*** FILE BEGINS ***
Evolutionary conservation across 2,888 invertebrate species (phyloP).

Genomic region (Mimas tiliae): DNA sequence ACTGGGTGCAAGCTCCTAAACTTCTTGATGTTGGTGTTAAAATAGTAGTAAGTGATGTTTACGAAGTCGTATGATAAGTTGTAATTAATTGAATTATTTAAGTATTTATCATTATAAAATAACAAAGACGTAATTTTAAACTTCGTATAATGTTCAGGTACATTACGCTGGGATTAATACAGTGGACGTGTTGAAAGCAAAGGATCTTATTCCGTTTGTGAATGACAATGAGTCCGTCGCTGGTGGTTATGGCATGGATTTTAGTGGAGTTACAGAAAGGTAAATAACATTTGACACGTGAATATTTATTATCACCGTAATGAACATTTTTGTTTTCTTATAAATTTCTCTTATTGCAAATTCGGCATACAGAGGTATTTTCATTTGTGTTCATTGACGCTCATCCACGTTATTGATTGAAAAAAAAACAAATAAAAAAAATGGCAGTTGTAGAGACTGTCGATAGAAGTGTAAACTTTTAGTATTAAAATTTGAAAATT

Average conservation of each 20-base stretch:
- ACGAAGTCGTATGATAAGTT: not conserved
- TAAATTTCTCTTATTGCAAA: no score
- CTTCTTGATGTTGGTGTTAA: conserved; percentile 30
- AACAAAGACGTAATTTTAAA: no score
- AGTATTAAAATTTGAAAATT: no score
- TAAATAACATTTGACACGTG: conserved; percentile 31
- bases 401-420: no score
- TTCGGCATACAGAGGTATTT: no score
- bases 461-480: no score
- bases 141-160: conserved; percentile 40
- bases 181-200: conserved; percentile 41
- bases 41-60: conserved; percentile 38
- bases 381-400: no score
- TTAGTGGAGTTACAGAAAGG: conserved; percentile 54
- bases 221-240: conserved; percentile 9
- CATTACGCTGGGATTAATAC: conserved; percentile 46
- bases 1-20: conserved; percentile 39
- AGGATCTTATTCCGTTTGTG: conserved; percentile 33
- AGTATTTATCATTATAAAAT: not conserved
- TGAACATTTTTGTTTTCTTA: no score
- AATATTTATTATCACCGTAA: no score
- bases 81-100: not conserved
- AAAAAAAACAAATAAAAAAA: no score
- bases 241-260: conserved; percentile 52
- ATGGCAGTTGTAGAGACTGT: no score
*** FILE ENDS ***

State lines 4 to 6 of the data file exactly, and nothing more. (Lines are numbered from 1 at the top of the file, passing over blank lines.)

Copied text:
- ACGAAGTCGTATGATAAGTT: not conserved
- TAAATTTCTCTTATTGCAAA: no score
- CTTCTTGATGTTGGTGTTAA: conserved; percentile 30